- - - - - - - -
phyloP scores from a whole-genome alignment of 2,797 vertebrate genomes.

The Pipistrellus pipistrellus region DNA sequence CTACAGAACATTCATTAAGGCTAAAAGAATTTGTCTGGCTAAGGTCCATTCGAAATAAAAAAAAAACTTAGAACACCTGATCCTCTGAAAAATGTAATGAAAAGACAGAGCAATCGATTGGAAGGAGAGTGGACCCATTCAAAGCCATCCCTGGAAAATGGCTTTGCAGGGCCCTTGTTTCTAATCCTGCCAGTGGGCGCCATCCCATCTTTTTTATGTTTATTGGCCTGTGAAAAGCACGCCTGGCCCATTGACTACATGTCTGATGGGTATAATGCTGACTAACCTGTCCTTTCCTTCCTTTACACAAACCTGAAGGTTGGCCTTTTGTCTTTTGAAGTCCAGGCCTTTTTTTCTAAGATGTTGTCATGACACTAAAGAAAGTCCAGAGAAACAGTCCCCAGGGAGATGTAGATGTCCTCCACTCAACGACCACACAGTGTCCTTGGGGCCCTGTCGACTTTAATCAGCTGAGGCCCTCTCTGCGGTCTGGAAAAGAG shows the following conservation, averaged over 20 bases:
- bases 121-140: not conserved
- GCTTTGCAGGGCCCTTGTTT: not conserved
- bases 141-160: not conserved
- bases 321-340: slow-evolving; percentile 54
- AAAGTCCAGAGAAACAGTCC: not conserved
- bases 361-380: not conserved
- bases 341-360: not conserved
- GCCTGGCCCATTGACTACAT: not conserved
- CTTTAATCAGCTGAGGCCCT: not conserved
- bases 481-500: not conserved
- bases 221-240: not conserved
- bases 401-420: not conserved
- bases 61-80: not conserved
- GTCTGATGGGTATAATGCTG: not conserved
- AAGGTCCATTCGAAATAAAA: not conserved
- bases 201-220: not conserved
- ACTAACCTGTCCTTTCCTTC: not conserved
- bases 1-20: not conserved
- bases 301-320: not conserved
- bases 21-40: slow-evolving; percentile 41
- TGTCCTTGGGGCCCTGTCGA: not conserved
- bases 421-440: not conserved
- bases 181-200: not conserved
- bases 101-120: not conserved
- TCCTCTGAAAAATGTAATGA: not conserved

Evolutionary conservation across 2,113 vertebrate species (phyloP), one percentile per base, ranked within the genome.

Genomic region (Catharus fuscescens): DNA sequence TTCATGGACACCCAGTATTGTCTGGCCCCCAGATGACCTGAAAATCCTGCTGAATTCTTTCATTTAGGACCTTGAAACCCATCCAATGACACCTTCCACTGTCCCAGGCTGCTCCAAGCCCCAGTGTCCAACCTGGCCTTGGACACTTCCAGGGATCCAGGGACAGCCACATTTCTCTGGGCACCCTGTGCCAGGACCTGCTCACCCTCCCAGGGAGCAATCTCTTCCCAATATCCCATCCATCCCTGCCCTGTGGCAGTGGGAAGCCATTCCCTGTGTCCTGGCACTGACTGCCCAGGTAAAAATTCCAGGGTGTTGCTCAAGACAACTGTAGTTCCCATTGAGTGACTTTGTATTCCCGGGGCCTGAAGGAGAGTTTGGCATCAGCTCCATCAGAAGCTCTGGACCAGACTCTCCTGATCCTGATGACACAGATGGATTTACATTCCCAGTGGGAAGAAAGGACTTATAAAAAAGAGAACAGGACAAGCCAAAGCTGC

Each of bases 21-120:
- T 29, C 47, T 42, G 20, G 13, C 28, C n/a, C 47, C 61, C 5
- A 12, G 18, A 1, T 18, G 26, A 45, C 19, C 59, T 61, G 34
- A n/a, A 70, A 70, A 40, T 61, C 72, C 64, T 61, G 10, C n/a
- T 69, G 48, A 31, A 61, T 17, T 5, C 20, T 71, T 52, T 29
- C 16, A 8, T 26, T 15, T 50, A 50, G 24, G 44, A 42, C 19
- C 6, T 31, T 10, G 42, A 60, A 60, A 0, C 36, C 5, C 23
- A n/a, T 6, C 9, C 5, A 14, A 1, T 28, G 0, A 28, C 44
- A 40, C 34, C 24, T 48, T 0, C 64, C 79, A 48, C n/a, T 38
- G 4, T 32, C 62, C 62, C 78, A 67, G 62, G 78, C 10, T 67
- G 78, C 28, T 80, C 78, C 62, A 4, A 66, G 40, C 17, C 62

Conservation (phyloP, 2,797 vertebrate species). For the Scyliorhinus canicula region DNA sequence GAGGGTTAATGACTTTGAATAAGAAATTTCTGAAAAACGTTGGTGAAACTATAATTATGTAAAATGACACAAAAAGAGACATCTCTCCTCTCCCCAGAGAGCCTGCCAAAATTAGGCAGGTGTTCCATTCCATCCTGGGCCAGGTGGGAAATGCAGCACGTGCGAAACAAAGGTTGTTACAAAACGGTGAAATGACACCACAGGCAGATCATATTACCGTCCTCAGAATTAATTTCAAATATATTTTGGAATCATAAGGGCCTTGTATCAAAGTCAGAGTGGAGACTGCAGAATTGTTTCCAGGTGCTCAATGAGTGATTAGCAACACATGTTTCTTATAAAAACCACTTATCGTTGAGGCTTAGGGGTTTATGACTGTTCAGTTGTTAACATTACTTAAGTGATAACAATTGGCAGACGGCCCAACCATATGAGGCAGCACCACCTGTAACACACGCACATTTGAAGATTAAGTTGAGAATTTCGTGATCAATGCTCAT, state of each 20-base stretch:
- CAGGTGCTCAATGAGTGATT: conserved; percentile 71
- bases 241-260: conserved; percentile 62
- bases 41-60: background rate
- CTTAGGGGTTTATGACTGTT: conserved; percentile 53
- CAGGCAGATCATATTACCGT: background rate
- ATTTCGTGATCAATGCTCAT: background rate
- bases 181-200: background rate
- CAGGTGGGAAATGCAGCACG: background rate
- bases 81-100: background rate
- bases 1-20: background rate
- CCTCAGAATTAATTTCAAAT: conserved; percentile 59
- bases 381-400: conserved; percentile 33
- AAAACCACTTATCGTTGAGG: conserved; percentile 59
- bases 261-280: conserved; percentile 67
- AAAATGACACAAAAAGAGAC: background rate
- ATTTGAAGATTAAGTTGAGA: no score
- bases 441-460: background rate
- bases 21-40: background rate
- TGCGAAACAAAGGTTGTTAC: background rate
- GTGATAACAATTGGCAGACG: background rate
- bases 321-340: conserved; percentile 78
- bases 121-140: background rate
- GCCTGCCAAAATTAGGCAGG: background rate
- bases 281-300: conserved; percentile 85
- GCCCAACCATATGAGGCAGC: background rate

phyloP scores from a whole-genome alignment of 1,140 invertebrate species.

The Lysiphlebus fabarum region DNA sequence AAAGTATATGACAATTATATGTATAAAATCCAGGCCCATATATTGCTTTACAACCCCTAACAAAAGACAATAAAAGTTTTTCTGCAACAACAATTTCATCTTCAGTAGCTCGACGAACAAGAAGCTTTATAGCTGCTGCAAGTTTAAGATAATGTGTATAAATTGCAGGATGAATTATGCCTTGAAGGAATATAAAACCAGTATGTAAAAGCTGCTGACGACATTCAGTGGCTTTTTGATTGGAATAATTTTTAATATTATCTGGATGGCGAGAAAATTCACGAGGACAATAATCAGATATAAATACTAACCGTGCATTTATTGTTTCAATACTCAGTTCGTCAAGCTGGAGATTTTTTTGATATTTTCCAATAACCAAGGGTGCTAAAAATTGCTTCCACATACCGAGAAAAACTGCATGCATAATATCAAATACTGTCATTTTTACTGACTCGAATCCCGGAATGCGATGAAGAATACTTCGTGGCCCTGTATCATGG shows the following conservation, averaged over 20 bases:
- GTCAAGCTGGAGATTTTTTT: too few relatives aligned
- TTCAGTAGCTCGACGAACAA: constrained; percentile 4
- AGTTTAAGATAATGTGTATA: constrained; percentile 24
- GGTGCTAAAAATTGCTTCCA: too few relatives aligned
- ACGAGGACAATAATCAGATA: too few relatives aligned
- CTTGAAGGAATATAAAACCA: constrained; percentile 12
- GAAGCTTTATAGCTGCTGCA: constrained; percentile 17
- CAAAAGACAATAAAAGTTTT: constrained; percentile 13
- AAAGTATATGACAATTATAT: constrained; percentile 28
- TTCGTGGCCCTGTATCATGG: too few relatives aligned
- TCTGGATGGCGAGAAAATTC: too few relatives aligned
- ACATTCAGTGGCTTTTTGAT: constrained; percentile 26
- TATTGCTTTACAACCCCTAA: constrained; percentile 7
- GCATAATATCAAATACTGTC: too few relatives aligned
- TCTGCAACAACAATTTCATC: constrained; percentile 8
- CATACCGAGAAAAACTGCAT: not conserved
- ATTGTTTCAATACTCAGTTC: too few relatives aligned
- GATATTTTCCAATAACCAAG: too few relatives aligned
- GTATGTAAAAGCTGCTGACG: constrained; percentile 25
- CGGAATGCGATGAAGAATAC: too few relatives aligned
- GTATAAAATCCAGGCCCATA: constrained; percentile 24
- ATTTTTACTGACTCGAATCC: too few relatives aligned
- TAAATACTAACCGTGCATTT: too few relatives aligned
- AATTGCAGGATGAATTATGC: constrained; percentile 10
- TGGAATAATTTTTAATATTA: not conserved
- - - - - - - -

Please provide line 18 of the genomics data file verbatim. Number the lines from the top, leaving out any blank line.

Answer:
- bases 201-220: not conserved